On Monday, April 3, students at Schulze Academy in Detroit got a terrific surprise. The school, which, like so many Detroit Public Schools buildings, has been descending into decrepitude due to lack of maintenance and repair funds, got a huge dose of interfaith love and a new coat of paint over the preceding weekend.
A coalition of interfaith partners showed up in force to organize the school library, clean and paint designated areas in the school, and work on the school’s grounds.
The coalition, led by the Jewish Community Relations Council / AJC (JCRC/AJC) and Michigan Muslim Community Council (MMCC) included Project Healthy Community, Repair the World, Summer in the City, Detroit Food Academy, and Food Corp. And Home Depot provided some of the supplies.
The effort grew out of JCRC’s annual Mitzvah Day, on which members of the Jewish community would relieve non-Jewish volunteers on Christmas. Mitzvah Day became a joint JCRC/AJC and MMCC effort through the collaboration of Robert Cohen and Dr.Muzammil Ahmed. Over lunch one day shortly before Christmas several years ago, Cohen and Ahmed were discussing Mitzvah Day when Ahmed observed that the Muslim community doesn’t celebrate Christmas either, so it would be a perfect opportunity to team up.
After a huge and enthusiastic turn-out for the annual Mitzvah Day this past year, JCRC/AJC president David Kurzmann, Serene Zeni from the MMCC, and JCRC/AJC community relations associate Naomi Levine met to discuss potential projects.
“People were calling me,” says Levine. “They finished their (Mitzvah Day) project. They wanted to know what they could do next.”
At the time, the news was full of stories about the teacher “sick-out” over the atrocious conditions in the Detroit Public Schools.
Kurzmann, Zeni and Levine thought that might be the perfect next project.
Levine says she called schools that JCRC/AJC sends tutors to for literacy programs and cold-called other schools. It was challenging to find a school that would open on a Sunday because of the cost of paying maintenance staff to work on a Sunday. Finally, she found a partner school, Nolan Elementary.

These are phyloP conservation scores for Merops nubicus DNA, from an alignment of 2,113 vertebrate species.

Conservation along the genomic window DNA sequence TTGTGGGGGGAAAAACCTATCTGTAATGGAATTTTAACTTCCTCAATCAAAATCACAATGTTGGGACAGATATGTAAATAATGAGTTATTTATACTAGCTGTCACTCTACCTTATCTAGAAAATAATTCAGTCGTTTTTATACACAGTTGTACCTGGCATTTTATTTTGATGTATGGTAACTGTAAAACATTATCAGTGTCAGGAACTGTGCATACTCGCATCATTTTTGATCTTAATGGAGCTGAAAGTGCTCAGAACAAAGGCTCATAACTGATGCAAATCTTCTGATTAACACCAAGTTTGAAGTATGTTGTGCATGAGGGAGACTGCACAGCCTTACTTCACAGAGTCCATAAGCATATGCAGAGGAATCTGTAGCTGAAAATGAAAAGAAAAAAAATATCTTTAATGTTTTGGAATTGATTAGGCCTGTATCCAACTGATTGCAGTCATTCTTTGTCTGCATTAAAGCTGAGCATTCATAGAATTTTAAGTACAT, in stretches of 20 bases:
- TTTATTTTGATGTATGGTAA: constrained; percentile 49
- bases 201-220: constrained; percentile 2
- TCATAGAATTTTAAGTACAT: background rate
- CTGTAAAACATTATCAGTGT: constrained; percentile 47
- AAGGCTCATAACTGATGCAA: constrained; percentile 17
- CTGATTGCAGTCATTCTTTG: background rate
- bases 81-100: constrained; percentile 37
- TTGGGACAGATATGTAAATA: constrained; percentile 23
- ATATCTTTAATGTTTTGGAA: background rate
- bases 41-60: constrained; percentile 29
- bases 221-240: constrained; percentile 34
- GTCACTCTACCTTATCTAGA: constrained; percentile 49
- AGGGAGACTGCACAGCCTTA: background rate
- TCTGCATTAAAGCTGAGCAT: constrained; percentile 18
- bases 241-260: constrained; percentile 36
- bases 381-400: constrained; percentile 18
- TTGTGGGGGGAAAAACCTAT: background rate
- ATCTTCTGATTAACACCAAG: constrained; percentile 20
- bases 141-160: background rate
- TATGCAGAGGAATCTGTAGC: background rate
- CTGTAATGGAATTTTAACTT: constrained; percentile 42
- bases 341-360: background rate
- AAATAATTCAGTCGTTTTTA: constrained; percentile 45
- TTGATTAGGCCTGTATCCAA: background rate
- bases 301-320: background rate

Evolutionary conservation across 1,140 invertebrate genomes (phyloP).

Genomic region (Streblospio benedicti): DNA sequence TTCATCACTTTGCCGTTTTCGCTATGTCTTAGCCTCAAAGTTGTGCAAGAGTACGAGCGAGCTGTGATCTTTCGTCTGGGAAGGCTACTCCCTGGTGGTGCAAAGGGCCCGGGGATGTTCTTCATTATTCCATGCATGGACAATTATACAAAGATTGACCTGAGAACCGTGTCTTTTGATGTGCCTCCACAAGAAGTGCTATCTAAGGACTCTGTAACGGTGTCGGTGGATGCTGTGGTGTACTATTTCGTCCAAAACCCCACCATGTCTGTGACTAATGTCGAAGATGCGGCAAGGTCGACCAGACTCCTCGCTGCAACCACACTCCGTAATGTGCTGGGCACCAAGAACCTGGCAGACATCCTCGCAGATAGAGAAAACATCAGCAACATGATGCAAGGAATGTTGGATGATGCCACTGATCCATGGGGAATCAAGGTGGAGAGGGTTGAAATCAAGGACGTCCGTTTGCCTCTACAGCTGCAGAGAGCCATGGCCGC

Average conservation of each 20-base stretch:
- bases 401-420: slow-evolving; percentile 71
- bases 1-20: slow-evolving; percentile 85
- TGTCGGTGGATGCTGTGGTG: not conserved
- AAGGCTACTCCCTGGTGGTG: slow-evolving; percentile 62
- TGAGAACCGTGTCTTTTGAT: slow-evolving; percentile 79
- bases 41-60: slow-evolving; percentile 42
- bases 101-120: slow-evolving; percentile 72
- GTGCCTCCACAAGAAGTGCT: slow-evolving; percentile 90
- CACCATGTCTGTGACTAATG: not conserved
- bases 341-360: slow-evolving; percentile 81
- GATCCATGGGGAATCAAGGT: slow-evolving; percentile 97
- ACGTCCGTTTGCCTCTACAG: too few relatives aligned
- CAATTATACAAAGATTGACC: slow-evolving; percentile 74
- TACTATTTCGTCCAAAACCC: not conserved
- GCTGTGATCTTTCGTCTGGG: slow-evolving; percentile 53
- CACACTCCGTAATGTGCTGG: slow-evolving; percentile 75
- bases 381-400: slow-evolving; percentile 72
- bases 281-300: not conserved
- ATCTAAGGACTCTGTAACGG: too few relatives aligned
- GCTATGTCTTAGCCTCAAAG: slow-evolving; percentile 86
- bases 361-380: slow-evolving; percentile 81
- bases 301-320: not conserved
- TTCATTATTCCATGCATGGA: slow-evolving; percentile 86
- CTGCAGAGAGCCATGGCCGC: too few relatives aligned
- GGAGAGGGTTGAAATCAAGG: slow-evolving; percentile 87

They held the first school spruce-up at Nolan 6 weeks after Mitzvah Day. Hundreds of people showed up to help.
The project was such a hit, that they decided to keep going.
“Schulze Academy was built in 1926 and basically not touched since. We got donations of toilet seats because many were not there or broken,” says Levine. “We’re not electricians or plumbers, so we kind of did what we can do.”
Since many schools no longer have librarians, the group cleaned and organized the library. They built and planted raised beds on the grounds so the year-round school can garden, replaced the broken or missing toilet seats, painted murals including ones of the water cycle and healthy plate designed by a Summer in the City volunteer artist for the cafeteria, repainted walls, and created inspirational artwork to hang around the building. (See Detroit News photos)
They also had designated a room where with tables and chairs and refreshments.
“Our mission is to build bridges,” says Levine. “So, we had a schmooze room where people could get to know one another, and talk about why they were giving up a Sunday afternoon to do this, and hopefully make a friend.”
The murals didn’t quite get finished, and there’s still work to do in the library, so the group will be back to Schulze.
“It’s good for the kids to know that the community is there for them, that we care that they are happy at school, that they feel good about their school,” says Levine.